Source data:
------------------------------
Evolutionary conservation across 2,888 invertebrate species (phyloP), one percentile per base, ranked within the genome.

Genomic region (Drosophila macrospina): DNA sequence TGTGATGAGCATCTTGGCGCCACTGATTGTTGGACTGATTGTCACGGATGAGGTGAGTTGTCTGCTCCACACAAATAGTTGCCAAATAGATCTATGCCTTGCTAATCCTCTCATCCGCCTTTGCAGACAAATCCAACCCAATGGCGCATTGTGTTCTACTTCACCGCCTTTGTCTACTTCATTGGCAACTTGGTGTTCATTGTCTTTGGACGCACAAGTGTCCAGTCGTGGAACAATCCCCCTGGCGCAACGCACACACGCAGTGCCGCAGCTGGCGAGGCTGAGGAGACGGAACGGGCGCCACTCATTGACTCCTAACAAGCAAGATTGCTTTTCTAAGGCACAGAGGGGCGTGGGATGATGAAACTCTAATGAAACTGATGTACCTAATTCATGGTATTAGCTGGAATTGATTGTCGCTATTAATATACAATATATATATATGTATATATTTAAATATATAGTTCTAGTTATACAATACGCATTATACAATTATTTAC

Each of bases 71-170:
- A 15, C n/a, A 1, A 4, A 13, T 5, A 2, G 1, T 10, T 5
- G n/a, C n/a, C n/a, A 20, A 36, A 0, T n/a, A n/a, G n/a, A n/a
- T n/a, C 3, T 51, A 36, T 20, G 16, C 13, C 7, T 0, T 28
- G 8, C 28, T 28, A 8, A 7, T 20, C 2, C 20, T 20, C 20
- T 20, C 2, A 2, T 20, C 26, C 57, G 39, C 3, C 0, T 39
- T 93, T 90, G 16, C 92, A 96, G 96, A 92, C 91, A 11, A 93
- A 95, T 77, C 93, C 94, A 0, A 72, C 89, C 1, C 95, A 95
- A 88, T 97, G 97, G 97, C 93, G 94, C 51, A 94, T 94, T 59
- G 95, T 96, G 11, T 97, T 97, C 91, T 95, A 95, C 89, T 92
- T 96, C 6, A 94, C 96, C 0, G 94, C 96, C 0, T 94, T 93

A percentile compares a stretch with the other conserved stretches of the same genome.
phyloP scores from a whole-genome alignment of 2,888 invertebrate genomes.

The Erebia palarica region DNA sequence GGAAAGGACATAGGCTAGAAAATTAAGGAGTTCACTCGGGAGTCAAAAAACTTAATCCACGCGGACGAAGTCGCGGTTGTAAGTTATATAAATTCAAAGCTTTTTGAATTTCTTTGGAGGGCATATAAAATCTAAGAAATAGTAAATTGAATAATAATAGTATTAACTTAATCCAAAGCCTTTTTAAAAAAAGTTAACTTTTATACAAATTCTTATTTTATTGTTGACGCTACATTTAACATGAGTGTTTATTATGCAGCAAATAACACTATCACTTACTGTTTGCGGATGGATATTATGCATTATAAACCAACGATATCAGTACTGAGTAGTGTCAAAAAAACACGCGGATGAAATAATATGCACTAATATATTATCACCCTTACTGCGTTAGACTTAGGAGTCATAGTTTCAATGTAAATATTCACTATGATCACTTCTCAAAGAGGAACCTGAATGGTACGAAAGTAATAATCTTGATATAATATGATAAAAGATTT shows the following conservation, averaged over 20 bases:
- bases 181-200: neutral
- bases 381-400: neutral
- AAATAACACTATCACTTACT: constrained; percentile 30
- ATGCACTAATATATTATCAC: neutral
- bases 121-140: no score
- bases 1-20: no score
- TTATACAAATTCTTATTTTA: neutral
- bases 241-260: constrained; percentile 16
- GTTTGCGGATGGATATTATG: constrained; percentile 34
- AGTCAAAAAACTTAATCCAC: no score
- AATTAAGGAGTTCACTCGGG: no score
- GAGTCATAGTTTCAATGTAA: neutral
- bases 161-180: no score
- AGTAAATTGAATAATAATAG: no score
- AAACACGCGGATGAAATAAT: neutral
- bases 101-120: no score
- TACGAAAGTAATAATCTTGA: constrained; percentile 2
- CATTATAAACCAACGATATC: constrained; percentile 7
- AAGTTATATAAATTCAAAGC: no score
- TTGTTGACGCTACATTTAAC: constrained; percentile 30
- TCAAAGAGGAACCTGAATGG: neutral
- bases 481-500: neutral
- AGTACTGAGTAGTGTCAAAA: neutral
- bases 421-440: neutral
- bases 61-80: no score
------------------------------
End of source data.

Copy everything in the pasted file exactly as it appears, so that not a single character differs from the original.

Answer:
Evolutionary conservation across 2,888 invertebrate species (phyloP), one percentile per base, ranked within the genome.

Genomic region (Drosophila macrospina): DNA sequence TGTGATGAGCATCTTGGCGCCACTGATTGTTGGACTGATTGTCACGGATGAGGTGAGTTGTCTGCTCCACACAAATAGTTGCCAAATAGATCTATGCCTTGCTAATCCTCTCATCCGCCTTTGCAGACAAATCCAACCCAATGGCGCATTGTGTTCTACTTCACCGCCTTTGTCTACTTCATTGGCAACTTGGTGTTCATTGTCTTTGGACGCACAAGTGTCCAGTCGTGGAACAATCCCCCTGGCGCAACGCACACACGCAGTGCCGCAGCTGGCGAGGCTGAGGAGACGGAACGGGCGCCACTCATTGACTCCTAACAAGCAAGATTGCTTTTCTAAGGCACAGAGGGGCGTGGGATGATGAAACTCTAATGAAACTGATGTACCTAATTCATGGTATTAGCTGGAATTGATTGTCGCTATTAATATACAATATATATATATGTATATATTTAAATATATAGTTCTAGTTATACAATACGCATTATACAATTATTTAC

Each of bases 71-170:
- A 15, C n/a, A 1, A 4, A 13, T 5, A 2, G 1, T 10, T 5
- G n/a, C n/a, C n/a, A 20, A 36, A 0, T n/a, A n/a, G n/a, A n/a
- T n/a, C 3, T 51, A 36, T 20, G 16, C 13, C 7, T 0, T 28
- G 8, C 28, T 28, A 8, A 7, T 20, C 2, C 20, T 20, C 20
- T 20, C 2, A 2, T 20, C 26, C 57, G 39, C 3, C 0, T 39
- T 93, T 90, G 16, C 92, A 96, G 96, A 92, C 91, A 11, A 93
- A 95, T 77, C 93, C 94, A 0, A 72, C 89, C 1, C 95, A 95
- A 88, T 97, G 97, G 97, C 93, G 94, C 51, A 94, T 94, T 59
- G 95, T 96, G 11, T 97, T 97, C 91, T 95, A 95, C 89, T 92
- T 96, C 6, A 94, C 96, C 0, G 94, C 96, C 0, T 94, T 93

A percentile compares a stretch with the other conserved stretches of the same genome.
phyloP scores from a whole-genome alignment of 2,888 invertebrate genomes.

The Erebia palarica region DNA sequence GGAAAGGACATAGGCTAGAAAATTAAGGAGTTCACTCGGGAGTCAAAAAACTTAATCCACGCGGACGAAGTCGCGGTTGTAAGTTATATAAATTCAAAGCTTTTTGAATTTCTTTGGAGGGCATATAAAATCTAAGAAATAGTAAATTGAATAATAATAGTATTAACTTAATCCAAAGCCTTTTTAAAAAAAGTTAACTTTTATACAAATTCTTATTTTATTGTTGACGCTACATTTAACATGAGTGTTTATTATGCAGCAAATAACACTATCACTTACTGTTTGCGGATGGATATTATGCATTATAAACCAACGATATCAGTACTGAGTAGTGTCAAAAAAACACGCGGATGAAATAATATGCACTAATATATTATCACCCTTACTGCGTTAGACTTAGGAGTCATAGTTTCAATGTAAATATTCACTATGATCACTTCTCAAAGAGGAACCTGAATGGTACGAAAGTAATAATCTTGATATAATATGATAAAAGATTT shows the following conservation, averaged over 20 bases:
- bases 181-200: neutral
- bases 381-400: neutral
- AAATAACACTATCACTTACT: constrained; percentile 30
- ATGCACTAATATATTATCAC: neutral
- bases 121-140: no score
- bases 1-20: no score
- TTATACAAATTCTTATTTTA: neutral
- bases 241-260: constrained; percentile 16
- GTTTGCGGATGGATATTATG: constrained; percentile 34
- AGTCAAAAAACTTAATCCAC: no score
- AATTAAGGAGTTCACTCGGG: no score
- GAGTCATAGTTTCAATGTAA: neutral
- bases 161-180: no score
- AGTAAATTGAATAATAATAG: no score
- AAACACGCGGATGAAATAAT: neutral
- bases 101-120: no score
- TACGAAAGTAATAATCTTGA: constrained; percentile 2
- CATTATAAACCAACGATATC: constrained; percentile 7
- AAGTTATATAAATTCAAAGC: no score
- TTGTTGACGCTACATTTAAC: constrained; percentile 30
- TCAAAGAGGAACCTGAATGG: neutral
- bases 481-500: neutral
- AGTACTGAGTAGTGTCAAAA: neutral
- bases 421-440: neutral
- bases 61-80: no score